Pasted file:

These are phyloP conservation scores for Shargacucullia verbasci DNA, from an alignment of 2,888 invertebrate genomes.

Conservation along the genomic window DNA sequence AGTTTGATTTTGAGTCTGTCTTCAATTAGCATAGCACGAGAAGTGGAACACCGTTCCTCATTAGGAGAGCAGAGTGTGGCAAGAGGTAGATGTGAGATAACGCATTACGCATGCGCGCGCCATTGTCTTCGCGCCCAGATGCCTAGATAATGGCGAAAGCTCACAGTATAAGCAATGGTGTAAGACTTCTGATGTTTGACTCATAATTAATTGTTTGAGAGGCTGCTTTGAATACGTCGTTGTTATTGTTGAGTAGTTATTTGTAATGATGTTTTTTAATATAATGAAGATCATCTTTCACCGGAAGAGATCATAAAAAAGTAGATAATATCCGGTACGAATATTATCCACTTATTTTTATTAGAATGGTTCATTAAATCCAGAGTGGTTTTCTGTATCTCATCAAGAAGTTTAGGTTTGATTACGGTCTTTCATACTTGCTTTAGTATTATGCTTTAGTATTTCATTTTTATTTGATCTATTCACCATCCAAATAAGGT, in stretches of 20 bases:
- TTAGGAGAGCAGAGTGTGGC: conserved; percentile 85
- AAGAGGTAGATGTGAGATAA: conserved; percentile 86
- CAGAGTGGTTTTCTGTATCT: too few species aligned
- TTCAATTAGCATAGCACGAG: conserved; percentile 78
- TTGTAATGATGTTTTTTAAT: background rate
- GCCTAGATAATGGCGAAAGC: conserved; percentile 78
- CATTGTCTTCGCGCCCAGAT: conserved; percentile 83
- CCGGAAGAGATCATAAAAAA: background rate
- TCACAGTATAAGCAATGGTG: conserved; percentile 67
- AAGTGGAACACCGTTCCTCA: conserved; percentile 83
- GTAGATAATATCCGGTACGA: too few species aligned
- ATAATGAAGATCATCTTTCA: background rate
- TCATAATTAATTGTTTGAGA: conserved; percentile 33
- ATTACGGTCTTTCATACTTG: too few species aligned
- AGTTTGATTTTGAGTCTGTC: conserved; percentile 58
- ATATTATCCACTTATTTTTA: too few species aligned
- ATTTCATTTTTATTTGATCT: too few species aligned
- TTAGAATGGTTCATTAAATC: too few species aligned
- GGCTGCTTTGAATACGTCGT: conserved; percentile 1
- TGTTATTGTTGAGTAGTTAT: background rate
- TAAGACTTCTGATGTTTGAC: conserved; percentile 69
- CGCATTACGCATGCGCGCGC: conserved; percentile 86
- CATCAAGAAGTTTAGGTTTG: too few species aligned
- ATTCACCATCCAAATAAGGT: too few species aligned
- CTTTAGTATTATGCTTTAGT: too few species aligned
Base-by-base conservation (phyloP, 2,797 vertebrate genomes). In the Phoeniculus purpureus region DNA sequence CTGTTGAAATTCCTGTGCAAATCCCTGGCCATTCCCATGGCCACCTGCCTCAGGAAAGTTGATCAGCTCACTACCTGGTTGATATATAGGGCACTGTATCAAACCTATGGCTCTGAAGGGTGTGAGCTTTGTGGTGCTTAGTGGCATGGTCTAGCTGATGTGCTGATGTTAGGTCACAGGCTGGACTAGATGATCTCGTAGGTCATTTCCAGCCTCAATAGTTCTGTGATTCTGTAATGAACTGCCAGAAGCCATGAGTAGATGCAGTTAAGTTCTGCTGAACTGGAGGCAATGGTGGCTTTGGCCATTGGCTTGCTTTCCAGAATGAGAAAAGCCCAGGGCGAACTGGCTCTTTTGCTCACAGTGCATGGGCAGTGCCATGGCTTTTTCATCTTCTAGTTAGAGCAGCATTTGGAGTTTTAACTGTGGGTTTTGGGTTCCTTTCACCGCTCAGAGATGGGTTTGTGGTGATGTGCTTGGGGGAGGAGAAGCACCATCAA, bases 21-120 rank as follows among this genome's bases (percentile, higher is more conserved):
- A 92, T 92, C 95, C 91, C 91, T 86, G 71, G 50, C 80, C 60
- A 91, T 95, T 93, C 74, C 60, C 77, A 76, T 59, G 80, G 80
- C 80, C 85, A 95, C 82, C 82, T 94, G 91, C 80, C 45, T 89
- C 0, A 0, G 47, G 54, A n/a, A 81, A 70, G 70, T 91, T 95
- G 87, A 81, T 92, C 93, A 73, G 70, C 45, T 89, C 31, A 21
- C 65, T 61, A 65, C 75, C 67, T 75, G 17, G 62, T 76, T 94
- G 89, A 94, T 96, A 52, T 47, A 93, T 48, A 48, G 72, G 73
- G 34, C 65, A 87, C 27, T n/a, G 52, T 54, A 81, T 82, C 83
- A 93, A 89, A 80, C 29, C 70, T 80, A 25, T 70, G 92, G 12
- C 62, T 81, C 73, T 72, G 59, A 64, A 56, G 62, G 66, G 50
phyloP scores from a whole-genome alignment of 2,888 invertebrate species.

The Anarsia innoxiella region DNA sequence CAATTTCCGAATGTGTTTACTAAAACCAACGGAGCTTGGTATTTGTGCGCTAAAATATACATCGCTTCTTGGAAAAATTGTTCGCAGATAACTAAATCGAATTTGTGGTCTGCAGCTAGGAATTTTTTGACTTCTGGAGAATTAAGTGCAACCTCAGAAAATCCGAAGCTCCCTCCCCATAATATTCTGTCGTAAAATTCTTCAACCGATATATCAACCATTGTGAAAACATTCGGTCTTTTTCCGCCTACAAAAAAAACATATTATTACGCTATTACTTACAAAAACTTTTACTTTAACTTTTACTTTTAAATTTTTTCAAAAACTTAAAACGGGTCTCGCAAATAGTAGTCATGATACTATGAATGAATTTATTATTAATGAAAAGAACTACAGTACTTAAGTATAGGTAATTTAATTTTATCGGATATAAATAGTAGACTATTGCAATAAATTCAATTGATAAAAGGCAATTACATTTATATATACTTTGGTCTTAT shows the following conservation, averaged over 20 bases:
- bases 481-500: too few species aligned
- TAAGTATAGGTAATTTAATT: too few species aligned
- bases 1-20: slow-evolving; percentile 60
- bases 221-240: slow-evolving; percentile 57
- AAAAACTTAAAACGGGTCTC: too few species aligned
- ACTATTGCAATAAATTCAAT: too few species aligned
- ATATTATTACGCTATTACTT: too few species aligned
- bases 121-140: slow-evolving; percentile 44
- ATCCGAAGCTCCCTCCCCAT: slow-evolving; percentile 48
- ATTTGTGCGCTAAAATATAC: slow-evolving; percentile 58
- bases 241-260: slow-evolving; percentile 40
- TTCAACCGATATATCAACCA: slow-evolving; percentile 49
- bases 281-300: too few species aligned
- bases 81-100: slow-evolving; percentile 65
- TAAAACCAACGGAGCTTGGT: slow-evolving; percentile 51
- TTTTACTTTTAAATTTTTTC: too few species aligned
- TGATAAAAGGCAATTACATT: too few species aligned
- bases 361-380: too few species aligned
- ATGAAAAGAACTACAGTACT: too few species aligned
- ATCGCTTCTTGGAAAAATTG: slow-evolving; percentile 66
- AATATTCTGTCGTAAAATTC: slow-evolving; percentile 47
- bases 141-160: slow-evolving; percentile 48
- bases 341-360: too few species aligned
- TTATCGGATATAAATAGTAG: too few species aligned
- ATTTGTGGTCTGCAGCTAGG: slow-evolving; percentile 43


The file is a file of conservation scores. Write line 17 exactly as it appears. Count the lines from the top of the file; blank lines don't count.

- AGTTTGATTTTGAGTCTGTC: conserved; percentile 58